5. There are three places that need to be desoldered to replace the bulb. Two are at the ends of the bulbs and one is on the end of the green box in the picture below. First remove the solder from the end of the bulb pointed out by the green arrow. There is a rubber band (yellow arrow) that holds the bulb in place. Note how it is oriented so that it can go back in the same place/direction and that it holds a gray wire under it.
6. On the other side of the bulb is the other spot that needs to be desoldered (green arrow again). Remove as much solder as you can to free the bulb pins. Since the bulb is broken you “may” be able to carefully remove the two pieces of the broken bulb. This may make desoldering easier. Once you’ve freed the broken bulb pieces from the boards they’re soldered to, go back to boards and remove any additional solder that you can. You want the pins on the new bulb to slide through the holes easily!
7. There is a metal ring on the bulb with a white wire leading off of it that attaches to the end of the green and black box. There is a thinner wire that goes from this solder point to somewhere else. When you desolder the bulb wire, the thinner white wire will probably come off as well. Make sure it gets reattached!
Old and new bulbs.
8. Noting the direction, slide the new bulb in to the plastic enclosure. Next, put the rubber band back on making sure to put the gray wire under one side. Now the hard part. You need to slide the bulb in one direction and place the board over the end of the bulb so that the pin pokes through the hole. Then slide the bulb in the other direction and put the other board on the end of the bulb. This is the longest step of the process. Go slow and be patient. Don’t use a lot of force. If it feels like the board is binding stop and try another approach. In the green circle is something I should have pointed out earlier. These copper fingers help move the blub assembly around. Be very careful with them as they’re fragile. If they get bent, gently move them back into position.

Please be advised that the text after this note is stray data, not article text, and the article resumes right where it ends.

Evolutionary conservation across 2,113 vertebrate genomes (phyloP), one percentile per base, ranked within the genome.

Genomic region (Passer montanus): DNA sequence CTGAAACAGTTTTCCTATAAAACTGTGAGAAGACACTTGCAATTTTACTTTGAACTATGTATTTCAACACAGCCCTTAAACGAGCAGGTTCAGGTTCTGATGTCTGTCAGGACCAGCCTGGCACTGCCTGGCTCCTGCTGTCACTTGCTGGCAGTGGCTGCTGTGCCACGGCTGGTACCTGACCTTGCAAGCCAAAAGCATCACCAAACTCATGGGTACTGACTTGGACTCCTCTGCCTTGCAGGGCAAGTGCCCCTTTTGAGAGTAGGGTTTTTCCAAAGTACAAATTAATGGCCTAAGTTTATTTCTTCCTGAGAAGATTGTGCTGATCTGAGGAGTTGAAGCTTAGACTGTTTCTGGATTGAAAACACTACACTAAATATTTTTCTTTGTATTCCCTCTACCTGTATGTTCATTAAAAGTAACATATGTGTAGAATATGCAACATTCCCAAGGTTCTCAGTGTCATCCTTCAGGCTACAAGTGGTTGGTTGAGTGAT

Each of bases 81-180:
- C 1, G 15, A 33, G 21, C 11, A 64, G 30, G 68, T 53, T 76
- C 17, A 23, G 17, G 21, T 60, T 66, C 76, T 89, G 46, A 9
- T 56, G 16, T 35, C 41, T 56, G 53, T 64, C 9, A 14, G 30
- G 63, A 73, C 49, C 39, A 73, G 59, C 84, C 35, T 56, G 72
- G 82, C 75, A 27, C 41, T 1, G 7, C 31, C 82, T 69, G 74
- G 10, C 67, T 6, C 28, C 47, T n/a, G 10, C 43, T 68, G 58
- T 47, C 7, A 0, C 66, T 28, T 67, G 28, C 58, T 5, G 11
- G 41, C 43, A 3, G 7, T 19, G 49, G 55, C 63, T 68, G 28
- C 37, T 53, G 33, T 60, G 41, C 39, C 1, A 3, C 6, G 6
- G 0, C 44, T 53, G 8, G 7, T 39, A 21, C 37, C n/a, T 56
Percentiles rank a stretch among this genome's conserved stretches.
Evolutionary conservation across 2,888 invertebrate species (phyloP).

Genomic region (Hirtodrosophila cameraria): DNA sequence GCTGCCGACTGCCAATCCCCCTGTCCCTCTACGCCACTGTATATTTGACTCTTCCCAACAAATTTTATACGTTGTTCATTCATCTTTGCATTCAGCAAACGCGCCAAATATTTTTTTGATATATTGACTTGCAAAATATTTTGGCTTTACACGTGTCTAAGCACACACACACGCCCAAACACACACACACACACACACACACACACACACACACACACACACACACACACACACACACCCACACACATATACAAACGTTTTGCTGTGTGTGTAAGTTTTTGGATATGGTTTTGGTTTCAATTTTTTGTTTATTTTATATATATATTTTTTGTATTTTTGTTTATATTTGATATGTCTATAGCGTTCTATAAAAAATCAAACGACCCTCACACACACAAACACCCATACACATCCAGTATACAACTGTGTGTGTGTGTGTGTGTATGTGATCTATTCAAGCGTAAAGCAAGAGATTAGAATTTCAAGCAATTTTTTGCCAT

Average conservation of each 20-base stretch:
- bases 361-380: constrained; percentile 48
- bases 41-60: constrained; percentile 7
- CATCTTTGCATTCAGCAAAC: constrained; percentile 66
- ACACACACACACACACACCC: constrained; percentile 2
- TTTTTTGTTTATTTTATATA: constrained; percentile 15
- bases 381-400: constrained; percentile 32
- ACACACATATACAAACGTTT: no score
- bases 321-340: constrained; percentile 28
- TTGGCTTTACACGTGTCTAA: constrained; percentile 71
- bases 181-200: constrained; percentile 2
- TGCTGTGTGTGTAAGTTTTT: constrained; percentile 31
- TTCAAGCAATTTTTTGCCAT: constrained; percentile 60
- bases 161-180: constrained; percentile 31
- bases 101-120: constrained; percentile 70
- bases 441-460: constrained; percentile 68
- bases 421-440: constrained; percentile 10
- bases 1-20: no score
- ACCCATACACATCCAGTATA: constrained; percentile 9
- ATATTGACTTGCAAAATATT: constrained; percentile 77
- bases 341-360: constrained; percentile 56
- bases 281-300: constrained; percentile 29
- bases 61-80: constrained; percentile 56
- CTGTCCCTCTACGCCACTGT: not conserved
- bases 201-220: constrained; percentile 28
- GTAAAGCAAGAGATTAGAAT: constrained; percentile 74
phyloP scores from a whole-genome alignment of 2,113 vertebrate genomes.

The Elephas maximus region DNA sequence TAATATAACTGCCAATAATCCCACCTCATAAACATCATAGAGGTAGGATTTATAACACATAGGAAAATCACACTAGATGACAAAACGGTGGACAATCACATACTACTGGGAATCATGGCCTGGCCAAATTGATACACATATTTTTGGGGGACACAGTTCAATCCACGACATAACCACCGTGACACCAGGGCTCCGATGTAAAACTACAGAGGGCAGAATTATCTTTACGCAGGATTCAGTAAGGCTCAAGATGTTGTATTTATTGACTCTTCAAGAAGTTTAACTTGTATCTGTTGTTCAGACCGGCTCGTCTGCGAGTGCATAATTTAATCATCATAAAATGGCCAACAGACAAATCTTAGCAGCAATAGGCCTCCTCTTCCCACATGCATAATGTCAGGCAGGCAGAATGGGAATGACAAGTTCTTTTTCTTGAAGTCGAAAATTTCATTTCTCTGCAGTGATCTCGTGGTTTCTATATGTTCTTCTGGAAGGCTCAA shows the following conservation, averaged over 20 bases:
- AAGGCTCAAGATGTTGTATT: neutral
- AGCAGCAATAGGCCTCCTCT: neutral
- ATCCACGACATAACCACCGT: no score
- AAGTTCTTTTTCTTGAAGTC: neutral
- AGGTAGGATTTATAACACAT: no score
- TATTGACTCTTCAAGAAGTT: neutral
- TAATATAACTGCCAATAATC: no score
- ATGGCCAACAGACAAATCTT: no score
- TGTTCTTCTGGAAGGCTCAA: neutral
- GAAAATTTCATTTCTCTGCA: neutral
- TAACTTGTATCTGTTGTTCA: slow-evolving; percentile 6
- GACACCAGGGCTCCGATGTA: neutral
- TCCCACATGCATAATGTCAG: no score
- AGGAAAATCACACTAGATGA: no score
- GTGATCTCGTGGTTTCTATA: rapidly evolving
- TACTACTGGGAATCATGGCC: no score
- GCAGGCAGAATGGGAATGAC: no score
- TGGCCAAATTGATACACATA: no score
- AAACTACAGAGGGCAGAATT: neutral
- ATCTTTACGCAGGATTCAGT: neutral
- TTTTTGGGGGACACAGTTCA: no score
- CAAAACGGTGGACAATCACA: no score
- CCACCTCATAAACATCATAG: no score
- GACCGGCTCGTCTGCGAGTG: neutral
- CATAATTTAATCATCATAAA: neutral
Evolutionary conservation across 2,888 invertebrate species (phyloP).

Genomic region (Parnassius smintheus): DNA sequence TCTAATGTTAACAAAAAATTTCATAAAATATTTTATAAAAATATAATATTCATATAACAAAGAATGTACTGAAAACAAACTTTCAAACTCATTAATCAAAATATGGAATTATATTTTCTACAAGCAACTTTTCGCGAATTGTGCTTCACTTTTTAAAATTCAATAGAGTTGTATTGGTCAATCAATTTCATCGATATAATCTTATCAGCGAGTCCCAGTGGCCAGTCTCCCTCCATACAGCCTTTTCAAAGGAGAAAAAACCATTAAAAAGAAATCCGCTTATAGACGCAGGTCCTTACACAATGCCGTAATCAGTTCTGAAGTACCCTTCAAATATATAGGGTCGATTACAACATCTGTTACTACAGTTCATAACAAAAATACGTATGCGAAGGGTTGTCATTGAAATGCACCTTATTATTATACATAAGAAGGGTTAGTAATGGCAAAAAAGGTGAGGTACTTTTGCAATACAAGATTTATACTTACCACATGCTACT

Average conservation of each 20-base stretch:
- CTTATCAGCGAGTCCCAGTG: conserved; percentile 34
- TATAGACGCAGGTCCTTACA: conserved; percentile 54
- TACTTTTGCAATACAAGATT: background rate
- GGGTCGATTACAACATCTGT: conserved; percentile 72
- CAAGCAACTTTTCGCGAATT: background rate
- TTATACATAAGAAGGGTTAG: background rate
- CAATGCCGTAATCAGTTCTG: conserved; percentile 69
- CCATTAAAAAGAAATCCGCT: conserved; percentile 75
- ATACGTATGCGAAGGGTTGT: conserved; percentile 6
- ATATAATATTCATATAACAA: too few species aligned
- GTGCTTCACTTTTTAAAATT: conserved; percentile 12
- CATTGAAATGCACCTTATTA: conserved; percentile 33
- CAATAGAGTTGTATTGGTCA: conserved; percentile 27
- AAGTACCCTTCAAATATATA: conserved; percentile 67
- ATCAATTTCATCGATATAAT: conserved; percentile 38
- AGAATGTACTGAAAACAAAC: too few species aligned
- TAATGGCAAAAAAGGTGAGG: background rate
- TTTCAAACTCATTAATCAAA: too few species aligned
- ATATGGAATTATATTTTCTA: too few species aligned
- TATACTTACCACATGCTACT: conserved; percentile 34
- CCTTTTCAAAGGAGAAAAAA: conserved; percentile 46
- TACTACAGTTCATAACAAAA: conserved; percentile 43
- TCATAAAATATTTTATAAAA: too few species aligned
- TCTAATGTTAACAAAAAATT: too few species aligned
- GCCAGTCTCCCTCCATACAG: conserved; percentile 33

9. Now solder the three spots that were desoldered earlier. Double check all the connections and make sure everything looks like it did before. Once this is done you can power on the flash and test fire it to make sure everything is working well. If you’re not dazzled, proceed to the next step.
10. Put the bulb assembly back in place and install the screws. As before, you’ll have to move the assembly around using the controls on the back of the flash to get clearance to some of the holes.
11. Put the lens back in place and close up the flash head halves. Next, reinstall all the screws you removed before. If there is still adhesive on the backs of the rubber pads you may be able to put them back in place with no problem. If not, remove the bits of the old adhesive and use some rubber cement or silicone to reattach the pads. I used black RTV which seems to work well. Tape around the edges of the pads and let them dry.
Well, there ya go. For a little bit of time and effort your flash is back in order!